As New York continues to chug back to life after the storm, we are all making it through in our own ways.
My office has been up and running since yesterday, although with very few people around. Yesterday's commute was a little hectic, since the only public transportation in the city was above ground buses. To say they were crowded would be like saying Sandy was "just a little storm." A gross exaggeration. After being on a bus that traveled thirteen blocks in approximately 40 minutes, I decided to walk the rest of the way.
It was strange being out and about on the Upper West Side. My neighborhood came through the storm relatively unscathed, and the sun was even shining as I walked the ten blocks to work. Looking around, except for the unusually large crush of people crowding the sidewalks, there was nothing really amiss. But just twenty blocks to my south, an entire swath of the city remained without power and water. Basements were still flooded, and in some cases, people still couldn't get home.
Strolling around my office, I started to understand the real effects of the storm. It is a pretty big firm, so employees hail from all over the tri-state area, and everyone has a story. Yesterday morning the managing partner of the office sent around an e-mail thanking everyone who managed to make it in, despite overwhelming transit issues, and telling us that the firm would be offering free lunch in the cafeteria. Most days, the lawyers grab lunch and eat at their desks. But not yesterday. Yesterday lawyers and other firm staff crowded the tables, happy to be there. To be ok. To be together. And we told our stories, and we listened to each other, and for one hour, colleagues were family.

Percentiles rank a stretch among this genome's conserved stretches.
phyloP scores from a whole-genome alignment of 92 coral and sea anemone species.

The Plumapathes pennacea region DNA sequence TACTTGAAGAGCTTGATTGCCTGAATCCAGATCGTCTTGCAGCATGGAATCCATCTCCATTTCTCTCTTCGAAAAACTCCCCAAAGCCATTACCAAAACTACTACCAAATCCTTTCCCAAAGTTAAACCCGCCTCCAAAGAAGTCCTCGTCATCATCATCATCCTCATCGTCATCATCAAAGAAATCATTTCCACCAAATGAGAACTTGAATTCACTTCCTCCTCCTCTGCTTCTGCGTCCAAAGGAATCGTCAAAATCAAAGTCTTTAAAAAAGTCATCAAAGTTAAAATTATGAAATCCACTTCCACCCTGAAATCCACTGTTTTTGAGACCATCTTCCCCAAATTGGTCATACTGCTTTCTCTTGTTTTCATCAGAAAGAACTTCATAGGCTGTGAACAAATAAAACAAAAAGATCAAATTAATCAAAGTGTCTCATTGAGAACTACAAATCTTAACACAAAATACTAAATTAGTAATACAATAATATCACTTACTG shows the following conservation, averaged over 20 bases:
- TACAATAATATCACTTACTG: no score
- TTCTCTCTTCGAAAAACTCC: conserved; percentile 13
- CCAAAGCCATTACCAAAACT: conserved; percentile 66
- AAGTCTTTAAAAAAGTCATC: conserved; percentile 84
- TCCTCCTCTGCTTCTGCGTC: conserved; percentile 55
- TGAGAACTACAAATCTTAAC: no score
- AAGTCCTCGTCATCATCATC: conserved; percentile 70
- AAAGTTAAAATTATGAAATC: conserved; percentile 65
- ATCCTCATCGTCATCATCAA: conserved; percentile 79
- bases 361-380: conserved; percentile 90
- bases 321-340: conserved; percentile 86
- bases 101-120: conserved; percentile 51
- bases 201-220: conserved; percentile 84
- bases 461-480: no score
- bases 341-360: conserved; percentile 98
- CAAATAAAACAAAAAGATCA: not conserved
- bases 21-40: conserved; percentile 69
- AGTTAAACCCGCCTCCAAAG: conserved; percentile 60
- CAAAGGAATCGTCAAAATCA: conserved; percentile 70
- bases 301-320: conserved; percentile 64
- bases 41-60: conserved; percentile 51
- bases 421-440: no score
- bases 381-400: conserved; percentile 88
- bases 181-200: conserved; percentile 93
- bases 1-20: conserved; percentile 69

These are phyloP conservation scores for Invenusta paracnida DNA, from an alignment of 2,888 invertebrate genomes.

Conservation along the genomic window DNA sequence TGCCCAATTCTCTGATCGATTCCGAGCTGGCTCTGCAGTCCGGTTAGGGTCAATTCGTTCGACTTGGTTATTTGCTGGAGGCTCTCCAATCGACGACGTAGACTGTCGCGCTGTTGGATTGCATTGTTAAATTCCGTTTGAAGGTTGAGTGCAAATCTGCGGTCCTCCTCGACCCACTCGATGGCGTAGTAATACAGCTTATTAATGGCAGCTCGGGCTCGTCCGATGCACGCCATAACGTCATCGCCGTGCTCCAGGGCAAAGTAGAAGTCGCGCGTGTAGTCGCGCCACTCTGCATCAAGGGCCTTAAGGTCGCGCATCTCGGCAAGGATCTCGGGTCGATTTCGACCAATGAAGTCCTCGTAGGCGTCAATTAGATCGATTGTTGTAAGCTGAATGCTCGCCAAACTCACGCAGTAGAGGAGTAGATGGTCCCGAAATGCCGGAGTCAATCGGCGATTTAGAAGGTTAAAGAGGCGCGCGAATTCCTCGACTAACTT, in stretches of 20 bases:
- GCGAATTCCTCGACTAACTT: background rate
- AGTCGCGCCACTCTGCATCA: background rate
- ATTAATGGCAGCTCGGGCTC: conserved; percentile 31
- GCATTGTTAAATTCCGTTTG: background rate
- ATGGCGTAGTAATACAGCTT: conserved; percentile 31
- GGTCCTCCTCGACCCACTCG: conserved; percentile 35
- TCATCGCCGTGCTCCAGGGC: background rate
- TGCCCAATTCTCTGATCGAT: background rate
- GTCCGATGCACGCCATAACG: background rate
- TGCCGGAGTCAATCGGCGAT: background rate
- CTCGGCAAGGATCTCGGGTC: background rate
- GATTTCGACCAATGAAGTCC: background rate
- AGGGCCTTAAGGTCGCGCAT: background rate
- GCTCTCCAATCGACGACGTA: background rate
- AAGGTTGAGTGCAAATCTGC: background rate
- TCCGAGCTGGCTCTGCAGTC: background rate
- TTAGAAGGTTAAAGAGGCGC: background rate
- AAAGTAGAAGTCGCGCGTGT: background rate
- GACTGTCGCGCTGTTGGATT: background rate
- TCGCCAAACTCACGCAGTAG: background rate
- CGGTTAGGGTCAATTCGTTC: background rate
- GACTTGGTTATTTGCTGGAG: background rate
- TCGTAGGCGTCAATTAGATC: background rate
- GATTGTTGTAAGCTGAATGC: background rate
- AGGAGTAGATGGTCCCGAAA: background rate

With every passing hour, I hear more news of recovery, and even though there is still a lot to be done, I am proud of this city. Of my city.
Well, my city for a few more hours.
Because tomorrow. Tomorrow morning the movers are coming, and they will pack up our apartment and move us north. They will put our life into boxes, and they will move it to our new home, and our new life
And it has not escaped me that I am starting this brand new life on the tail of devastating tragedy faced by so many over these past few days. And even though my family and I have been so incredibly lucky, I know so many who have not been.
And it is them I am thinking about as I pass my last hours in my apartment, in New York City. I think of them, and I think about myself. And the past seven years I have spent here. The good and the bad. The ups and the downs.
It has been a good life, this life. And now it's time to move on. Even though I will still be working here, I won't be living here anymore. It will be radically, wildly different. And I am ready.
So tomorrow morning, I will go for one last early morning run, and say my goodbyes to the city that has loved me and nurtured me and helped me find my way. And then I will come home, and take my husband's hand, and together we will move on.
To our new city. Our new home.